Indian Publishing Industry and Dalits / Adivasis: FELLOWSHIPS FOR DIVERSITY IN PUBLISHING
>>About 16,000 publishers in India produce 77,000 titles per year in 30 major languages.
>>Though English is a second language to most users in India, 30,000 titles are produced in English every year, accounting for 40 percent of the total number of titles published .
>>The outsourced publishing business in India is estimated at Rs 1,500 crore.
>>In fact, India is third behind the US and the UK in terms of the number of English language titles produced annually.
>> 2006 trade: $850 million
>>Yet, the Indian publishing industry in English has almost no dalits/adivasis in the editorial sector.
Navayana's Avarna Fellowship is a modest effort to correct this gross imbalance. The last date for applications to this four-month course has been extended from 28 to 30 Nov 2008. Applicants need to be graduates with basic English skills. The course details are in the attachments.
The Avarna Fellowships will help Dalits/Adivasis (including Dalit Christians and Dalit Muslims) get trained in editing and publishing at Jadavpur Univ, Kolkata. This is the ONLY course in India that trains people in editing skills for the publishing industry in English. Employment opportunties following the completion of the course are many.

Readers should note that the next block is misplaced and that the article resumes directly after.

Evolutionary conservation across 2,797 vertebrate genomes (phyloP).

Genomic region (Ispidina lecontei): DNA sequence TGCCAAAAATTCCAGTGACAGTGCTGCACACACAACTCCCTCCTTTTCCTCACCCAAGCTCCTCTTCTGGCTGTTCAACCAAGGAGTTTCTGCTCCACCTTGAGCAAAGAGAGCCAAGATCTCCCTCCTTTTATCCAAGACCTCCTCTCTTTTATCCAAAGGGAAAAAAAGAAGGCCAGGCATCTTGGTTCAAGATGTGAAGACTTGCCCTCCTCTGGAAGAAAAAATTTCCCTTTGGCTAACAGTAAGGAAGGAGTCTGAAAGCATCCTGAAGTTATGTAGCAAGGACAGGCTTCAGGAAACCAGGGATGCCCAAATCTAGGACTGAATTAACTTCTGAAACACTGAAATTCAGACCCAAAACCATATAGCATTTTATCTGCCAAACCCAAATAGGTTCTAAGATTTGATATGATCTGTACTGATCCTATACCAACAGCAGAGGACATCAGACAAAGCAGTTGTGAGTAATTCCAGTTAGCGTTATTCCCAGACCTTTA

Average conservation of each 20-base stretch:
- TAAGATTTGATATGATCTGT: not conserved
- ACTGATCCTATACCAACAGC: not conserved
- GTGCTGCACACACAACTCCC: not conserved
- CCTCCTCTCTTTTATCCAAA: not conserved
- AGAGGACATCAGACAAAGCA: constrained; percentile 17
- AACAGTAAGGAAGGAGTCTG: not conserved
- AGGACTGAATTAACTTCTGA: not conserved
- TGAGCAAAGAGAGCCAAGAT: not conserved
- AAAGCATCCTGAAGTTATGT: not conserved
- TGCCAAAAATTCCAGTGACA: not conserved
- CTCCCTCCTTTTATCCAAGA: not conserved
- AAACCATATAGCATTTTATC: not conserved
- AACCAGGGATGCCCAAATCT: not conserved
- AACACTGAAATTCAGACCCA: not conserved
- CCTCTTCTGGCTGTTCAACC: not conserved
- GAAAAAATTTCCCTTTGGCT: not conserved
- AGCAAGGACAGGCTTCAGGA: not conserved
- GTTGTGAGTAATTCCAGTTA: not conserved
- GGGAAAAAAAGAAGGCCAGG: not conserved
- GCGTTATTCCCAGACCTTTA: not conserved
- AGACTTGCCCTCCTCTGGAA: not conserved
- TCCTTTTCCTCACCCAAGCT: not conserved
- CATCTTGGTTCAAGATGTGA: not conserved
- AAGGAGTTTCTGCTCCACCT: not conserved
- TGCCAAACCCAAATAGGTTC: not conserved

It appears even the few dalits/adivasis who are equipped with English skills do not look for careers in publishing. Given the overall societal/ institutional prejudices dalits face -- especially those who have a degree in humanities/ social sciences/ arts -- they are constrained to look for safe/secure options such as the govt sector, civil services, univ jobs; esle the NGO sector. Careers in publishing -- both big-time publishing like Penguin/Sage/OUP/OL or independent/small publishing like Samya-Stree, Zubaan, Women Unlimited, Seagull, Tulika, Tara or Navayana -- are all careers of the privilged elite (invariably brahmins and the upper classes). The world of books and the making of books seem out of bounds for dalits, especially in the English language. This is unfortunate since at least in Tamil dalits were the pioneers in using print technology and the medium of books/ journals to make their voices heard.
Crucially, there's lack of awareness, among dalits and adivasis, about a carrer in professional editing/publishing. After all, there are no role models in this sector. But Avarna offers a platform. Dalits/Adivasis need to be counselled into grabbing this opportunity.